The findings reported by (Li et al., 2016) for prominent graphic pack warnings have implications for the broader context of tobacco cessation. Graphic warnings can increase awareness and encourage quit attempts. MPOWER (WHO, 2008) provides a roadmap for a comprehensive approach to tobacco control. The fact that cessation does not take place in a vacuum is sometimes overlooked. I was part of a delegation to former Soviet Georgia in 2000. The message I heard essentially was to abandon the current generation and to focus on prevention. However, prevention alone in a context of high smoking prevalence among both men and women and in the absence of other tobacco control initiatives is unlikely to be effective.

The articles in this special issue summarise a number of important lessons and also provide directions for the future. From my own experience, I would place strong emphasis on capacity building and also look for low-cost cessation strategies. Continued research is essential, especially in LMIC contexts, but there also is an immediate need for dissemination of effective interventions. We engaged health professionals as role models and opinion leaders in our Fogarty funded work in India (Trivandrum, Kerala) and Indonesia (Yogyakarta) (Nichter, 2006). A key assumption was that health providers must be in the forefront of tobacco cessation efforts if substantial reduction in prevalence is to be achieved.

Unfortunately, as noted in the special issue, physicians and other health professionals exhibit high rates of tobacco use in a number of LMICs. They also may be uninformed about the health consequences. We found an increase in reported tobacco use prevalence between the first and fourth years of medical school in both Trivandrum and Yogyakarta. Our surveys revealed that in India, the mean number of cigarettes (and beedi) doctors thought relatively safe to smoke per day was 5–6, while in Indonesia the mean number was 10. We also found misperceptions among tobacco users including the belief in India that tobacco harms could be minimised by eating certain foods or drinking large amounts of water and in Indonesia that certain brands of cigarettes that are ‘suitable’ (cocok) for the body. One unanticipated consequence of our work was multiple masters’ theses and PhD dissertations focused on tobacco in both of our project sites.

Given current realities, it is necessary to be strategic in providing tobacco cessation services in low-resource settings. Tobacco cessation medications may not be a viable option for widespread use in most low-income countries, although there has been promising research on cytisine as a lower cost alternative to nicotine replacement (Walker et al., 2014). I would argue, however, that even in low-income countries, pharmacologic treatment should be considered together with intensive behavioural intervention and support for tobacco users who are medically compromised. Integrating tobacco cessation into health care systems appears viable, although challenges remain in light of competing priorities and limited access especially for poor people in rural areas.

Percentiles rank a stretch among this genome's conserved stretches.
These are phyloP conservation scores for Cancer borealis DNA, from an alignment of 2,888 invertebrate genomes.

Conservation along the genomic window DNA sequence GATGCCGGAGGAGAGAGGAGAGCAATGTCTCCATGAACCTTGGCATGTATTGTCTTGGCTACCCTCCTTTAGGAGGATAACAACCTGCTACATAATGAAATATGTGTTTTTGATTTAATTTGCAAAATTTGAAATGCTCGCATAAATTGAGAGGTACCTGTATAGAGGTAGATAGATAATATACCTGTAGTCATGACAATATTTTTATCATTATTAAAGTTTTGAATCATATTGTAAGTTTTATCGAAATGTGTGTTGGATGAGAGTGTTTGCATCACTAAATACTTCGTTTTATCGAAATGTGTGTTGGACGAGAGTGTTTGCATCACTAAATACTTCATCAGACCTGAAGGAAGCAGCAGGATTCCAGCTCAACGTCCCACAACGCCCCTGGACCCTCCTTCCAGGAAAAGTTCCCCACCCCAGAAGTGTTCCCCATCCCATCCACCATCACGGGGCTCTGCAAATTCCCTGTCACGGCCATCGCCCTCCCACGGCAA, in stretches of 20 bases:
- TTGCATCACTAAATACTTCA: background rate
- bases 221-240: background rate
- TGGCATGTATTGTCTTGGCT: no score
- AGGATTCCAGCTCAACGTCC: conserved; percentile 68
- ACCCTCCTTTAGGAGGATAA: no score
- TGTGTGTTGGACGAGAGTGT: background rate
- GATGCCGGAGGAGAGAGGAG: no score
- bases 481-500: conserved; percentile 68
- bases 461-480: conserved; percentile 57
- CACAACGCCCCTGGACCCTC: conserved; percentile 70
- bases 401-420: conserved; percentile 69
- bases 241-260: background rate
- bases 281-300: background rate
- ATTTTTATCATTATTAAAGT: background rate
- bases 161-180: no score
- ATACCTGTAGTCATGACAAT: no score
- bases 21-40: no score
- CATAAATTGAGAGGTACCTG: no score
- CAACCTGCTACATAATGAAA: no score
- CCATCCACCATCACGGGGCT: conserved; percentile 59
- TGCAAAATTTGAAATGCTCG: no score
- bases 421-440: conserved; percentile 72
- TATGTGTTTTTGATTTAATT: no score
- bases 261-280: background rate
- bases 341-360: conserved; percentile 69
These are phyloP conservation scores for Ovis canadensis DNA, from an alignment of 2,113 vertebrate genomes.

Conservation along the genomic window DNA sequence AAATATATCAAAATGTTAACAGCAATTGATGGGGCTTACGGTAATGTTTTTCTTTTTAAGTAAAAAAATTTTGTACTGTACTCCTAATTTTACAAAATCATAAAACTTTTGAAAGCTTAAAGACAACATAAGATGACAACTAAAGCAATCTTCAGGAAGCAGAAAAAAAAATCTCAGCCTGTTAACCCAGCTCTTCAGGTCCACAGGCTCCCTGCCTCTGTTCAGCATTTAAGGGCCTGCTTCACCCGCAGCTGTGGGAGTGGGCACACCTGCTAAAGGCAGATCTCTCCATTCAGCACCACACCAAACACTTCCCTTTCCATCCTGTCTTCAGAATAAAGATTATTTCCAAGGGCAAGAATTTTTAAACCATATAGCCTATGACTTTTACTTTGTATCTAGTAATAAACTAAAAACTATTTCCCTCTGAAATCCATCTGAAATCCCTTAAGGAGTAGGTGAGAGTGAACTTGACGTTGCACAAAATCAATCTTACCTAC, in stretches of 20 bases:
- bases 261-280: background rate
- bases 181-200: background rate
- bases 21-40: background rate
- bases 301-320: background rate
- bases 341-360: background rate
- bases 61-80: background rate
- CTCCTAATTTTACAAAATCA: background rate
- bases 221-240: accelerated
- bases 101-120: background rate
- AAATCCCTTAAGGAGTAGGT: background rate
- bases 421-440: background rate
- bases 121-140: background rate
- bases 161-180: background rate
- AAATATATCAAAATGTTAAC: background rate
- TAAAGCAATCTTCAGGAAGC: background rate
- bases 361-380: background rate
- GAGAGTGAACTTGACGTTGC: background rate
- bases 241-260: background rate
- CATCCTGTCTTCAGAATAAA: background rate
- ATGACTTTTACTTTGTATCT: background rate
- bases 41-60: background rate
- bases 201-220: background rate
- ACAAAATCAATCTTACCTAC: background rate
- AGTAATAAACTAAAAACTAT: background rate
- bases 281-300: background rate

How do we proceed in light of limited resources and limited knowledge, especially pertaining to tobacco products other than cigarettes as well as new and emerging tobacco products? We must continue to advocate for greater priority and resources in addressing the leading preventable cause of death. We must continue to conduct research to address major gaps in our knowledge. We must continue to engage health professionals as leading advocates for tobacco cessation. However, we can also reach out to additional opinion leaders as interveners and role models. Sorensen and her colleagues (Sorensen et al., 2013) were successful in using teachers as exemplars for encouraging tobacco cessation in a project conducted in Bihar, India. In addition, there is tremendous potential for enlisting religious leaders as influentials to discourage tobacco use and to support tobacco cessation.

In conclusion, the ideal of extensive population-level and individual interventions within the context of comprehensive tobacco control strategies will not always be feasible. Health systems tend to be overburdened and many tobacco users in LMICs do not have ready access to health care professionals. Although quitlines have been widely adopted, these are far from universally available even in high-income countries. The cost of medications may be prohibitive for most LMIC tobacco users. Furthermore, the evidence of effectiveness for medications is limited outside of the context of conventional cigarettes.

Nevertheless, there is reason for optimism pertaining to tobacco cessation treatment in low-resource settings. Despite the pressures on health systems, health professionals around the world have been actively involved in promoting cessation (Kemper et al. 2016). Even brief advice from health professionals has been shown to increase quitting (Clinical Practice Guideline 2008). Some of the key recommendations from the US Clinical Practice Guidelines for Tobacco Dependence could be implemented at relatively low cost. These include the following: recognising tobacco dependence as a chronic relapsing condition, identifying and documenting tobacco use within health care systems, offering brief cessation advice, and providing practical counselling and social support. Furthermore, there is untapped potential for lay cessation counsellors (Lando, 1987). Lay individuals can be trained in basic cessation skills and can be important sources of advice and support (Muramoto, 2000). Ossip et al. (2016) described a very promising approach in successfully conducting Tobacco Specialist Training in the Dominican Republic. Although additional research is needed to establish the broad generalisability of the clinical practice guidelines both to LMIC regions and to multiple forms of tobacco, it is important to recognise that providing tobacco cessation treatment is feasible even in countries with the fewest resources.

Finally, I would argue that it is unethical to continue to raise prices and place increasing restrictions on tobacco use without also offering treatment to dependent tobacco users. Although price increases have been demonstrated to reduce tobacco consumption and are emphasised as part of MPOWER, expenditures on tobacco can lead to increased food insecurity in low-income households (Efroymson 2001). Promoting tobacco cessation is both effective and cost-effective and has the potential to save millions of lives over the coming decades. We need to do all we can to continue to raise awareness and to study and disseminate effective tobacco dependence treatments globally. This special issue of the Journal of Smoking Cessation is an important contribution to this effort.

References